Saturday, May 3, 2008

Lowering the Bar for Data Visualization

The luxury watchmaker Romain Jerome has created a $300,000 watch. For billionaires to tell time? Not exactly - the watch doesn't actually tell you the time. What's more, it sold out in 48 hours!

So what does the watch actually do?

“With no display for the hours, minutes or seconds, the Day&Night offers a new way of measuring time, splitting the universe of time into two fundamentally opposing sections: day versus night.”

Day versus night, huh? And it sells out for an unbelievable price?

I'm going to start working on a new dashboard project, directed at CEOs of multi-billion dollar firms.

It won't have KPI's, trends, links or navigation; all it will do is flash two words - either "MAKING MONEY" or "LOSING MONEY".

Next I'll develop a separate version to sell sports teams - a new scoreboard that flashes only whether the home team is "WINNING," "LOSING" OR "TIED".

Thursday, May 1, 2008

Knowledge Harvests!

Knowledge Harvests - what a great term! Authors Katrina Pugh and Nancy Dixon define a “knowledge harvest as a systematic, facilitated gathering and circulation of knowledge”. I stumbled upon their article on the topic in the May edition of HBR (Harvard Business Review). It was in the Forethought section of the magazine which looks at ideas and trends on the business horizon. Let me recap my now limited understanding of a knowledge harvest and then offer some thoughts on its challenge to us as we seek to leverage E2.0.

From their short article, I believe that a knowledge harvest is a simple but purposeful and interactive approach to a postmortem analysis or debriefing. The basic idea is that the intentional review of a business occurrence or process will yield helpful information or insights for the future; hence - a knowledge harvest!

However, there is a twist. The authors say that the first step in the process is to recruit a set of “knowledge seekers” who want to learn from the harvest. They go on to characterize these people.

Because seekers are self-interested, they ask tough, exploratory questions of knowledge originators, extracting important nuances – not only about how a project was executed but also about how costs built up, how knowledge might be applied elsewhere, what worked and what didn’t, and so on.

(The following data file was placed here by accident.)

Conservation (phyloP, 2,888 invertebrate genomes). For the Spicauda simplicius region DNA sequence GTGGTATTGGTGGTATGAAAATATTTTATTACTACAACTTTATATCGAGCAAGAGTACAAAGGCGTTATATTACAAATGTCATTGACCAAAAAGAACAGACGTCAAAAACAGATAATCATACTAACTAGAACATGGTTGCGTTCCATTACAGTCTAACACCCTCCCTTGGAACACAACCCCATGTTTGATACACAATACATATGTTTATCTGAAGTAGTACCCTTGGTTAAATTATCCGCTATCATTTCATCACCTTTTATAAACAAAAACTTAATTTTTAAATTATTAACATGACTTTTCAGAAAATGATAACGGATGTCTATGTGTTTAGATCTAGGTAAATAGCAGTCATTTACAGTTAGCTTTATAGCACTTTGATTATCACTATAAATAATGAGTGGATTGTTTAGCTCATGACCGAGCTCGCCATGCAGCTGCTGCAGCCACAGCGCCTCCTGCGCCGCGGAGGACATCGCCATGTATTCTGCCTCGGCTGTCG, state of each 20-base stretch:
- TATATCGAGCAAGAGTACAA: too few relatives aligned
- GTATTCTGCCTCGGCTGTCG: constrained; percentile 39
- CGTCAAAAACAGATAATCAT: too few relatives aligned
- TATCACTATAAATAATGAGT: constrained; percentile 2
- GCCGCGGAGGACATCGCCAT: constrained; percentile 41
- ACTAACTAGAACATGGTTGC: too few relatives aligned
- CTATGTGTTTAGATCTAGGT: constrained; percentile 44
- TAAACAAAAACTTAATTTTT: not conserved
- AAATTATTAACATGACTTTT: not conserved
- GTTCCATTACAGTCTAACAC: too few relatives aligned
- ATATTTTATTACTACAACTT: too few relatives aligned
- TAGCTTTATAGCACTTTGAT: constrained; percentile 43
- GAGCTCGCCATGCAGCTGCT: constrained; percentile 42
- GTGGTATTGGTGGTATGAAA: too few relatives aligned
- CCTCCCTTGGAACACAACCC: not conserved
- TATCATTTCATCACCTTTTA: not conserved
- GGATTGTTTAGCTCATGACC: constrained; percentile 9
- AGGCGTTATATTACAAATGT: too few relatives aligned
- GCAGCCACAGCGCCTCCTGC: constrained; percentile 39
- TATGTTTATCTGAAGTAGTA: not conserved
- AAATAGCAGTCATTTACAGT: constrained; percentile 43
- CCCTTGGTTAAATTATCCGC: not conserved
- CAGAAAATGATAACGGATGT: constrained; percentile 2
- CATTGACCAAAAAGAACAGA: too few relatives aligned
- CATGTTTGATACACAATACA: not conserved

A knowledge facilitator leads these seekers through a process of interacting with the knowledge originators to derive key information and valued insights. The knowledge facilitator then works with the seeker to package the content and distribute it around the company.
My question is whether or not our E2.0 applications are focused enough on these knowledge seekers. Do we have people who are clearly articulating what they need to know in order to do their jobs better? Do our apps help to connect these knowledge seekers with the appropriate knowledge originators within the business? I have a feeling that a lot of our Web 2.0 content is produced by knowledge facilitators who are doing screen scrapes from knowledge originators with no idea whatsoever of the needs of knowledge seekers! What do you think?

I do believe that we have the tools and technologies but I’m not sure that we have them working together to support this interesting approach of a knowledge harvest.

Wednesday, April 30, 2008

Another example on how to visualize data...

Being a Boston Red Sox fan and always looking for new and intersting ways to visualize data, I found this tool on very interesting. It tracks Manny Ramirez's 496 career home runs and provides different ways to visualize what could be some pretty boring data if presented in a typical grid (see the HR information grid at the bottom). As a baseball fan, it is interesting to see the distances and ball parks where he has hit his homeruns. As a opposing manager, the Pitch count graphic would certainly be a tool to use when facing Manny. Certainly this only scratches the surface on the different ways that baseball measures performance (see Bill James and sabremetrics).